October 2003
Branding quality By Mitch Whitten

Monrovia's CEO on strong brands, tasty ketchup and employing artisanos.

Less than five years ago, Miles Rosedale undertook one of the biggest marketing initiatives in the 76 years since Harry Rosedale started Monrovia. Rosedale and the company’s marketing division, led by vice president Pam Wasson, began a major branding campaign. The goal: solidify a consistent, long-lasting image for Monrovia as the premium “craftsmen” of the nursery business.

This was not strange for the times. Branding was the buzzword of the 1990s. With retail chains spreading like bamboo, stores and product makers had to focus their message and their image — their brand — in a way that consumers would easily remember.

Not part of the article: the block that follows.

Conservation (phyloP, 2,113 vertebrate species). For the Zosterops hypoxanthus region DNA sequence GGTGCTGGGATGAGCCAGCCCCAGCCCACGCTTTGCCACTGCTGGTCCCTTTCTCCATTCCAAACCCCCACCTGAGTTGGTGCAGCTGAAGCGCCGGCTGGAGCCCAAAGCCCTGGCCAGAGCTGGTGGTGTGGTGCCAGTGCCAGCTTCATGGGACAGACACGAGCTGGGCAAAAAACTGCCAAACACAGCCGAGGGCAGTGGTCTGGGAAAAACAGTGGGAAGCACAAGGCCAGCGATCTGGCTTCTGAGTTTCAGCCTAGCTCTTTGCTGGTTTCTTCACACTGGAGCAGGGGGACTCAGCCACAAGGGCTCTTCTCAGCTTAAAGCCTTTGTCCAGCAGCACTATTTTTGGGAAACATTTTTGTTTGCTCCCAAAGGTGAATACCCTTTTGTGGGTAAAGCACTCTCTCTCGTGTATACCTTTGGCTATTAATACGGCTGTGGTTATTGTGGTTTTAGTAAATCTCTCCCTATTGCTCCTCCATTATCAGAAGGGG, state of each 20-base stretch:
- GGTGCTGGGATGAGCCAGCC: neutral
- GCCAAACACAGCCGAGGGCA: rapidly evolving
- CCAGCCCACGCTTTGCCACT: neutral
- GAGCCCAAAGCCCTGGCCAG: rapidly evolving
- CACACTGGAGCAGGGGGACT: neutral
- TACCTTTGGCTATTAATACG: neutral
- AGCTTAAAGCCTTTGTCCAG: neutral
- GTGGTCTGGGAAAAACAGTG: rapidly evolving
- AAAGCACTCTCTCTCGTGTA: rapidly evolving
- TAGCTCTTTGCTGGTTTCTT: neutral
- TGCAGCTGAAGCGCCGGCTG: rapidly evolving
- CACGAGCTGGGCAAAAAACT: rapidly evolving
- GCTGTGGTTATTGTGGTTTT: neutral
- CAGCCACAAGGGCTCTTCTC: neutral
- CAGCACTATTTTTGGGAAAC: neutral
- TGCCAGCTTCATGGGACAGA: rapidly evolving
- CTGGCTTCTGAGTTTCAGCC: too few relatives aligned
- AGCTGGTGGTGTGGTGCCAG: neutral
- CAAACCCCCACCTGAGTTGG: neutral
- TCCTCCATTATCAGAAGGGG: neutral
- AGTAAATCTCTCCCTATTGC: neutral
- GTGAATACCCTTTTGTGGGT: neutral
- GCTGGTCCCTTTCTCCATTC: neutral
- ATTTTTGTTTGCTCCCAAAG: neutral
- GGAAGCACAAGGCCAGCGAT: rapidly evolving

BMW is known for engineering, Volvo for safety. Home Depot is the low-priced home improvement store. Unable to compete on price, garden centers embraced quality and service. And Monrovia embraced them.

Lawn & Garden Retailer caught Miles Rosedale, at the company’s headquarters in Azusa, Calif., to ask him to assess this 5-year-old branding effort and where it will go from here.

What have you learned about branding in the past few years?

We’ve reconfirmed our thinking that a brand is only as good as the quality of the product. It needs to be authentic and better than its competitors for a brand to sustain itself.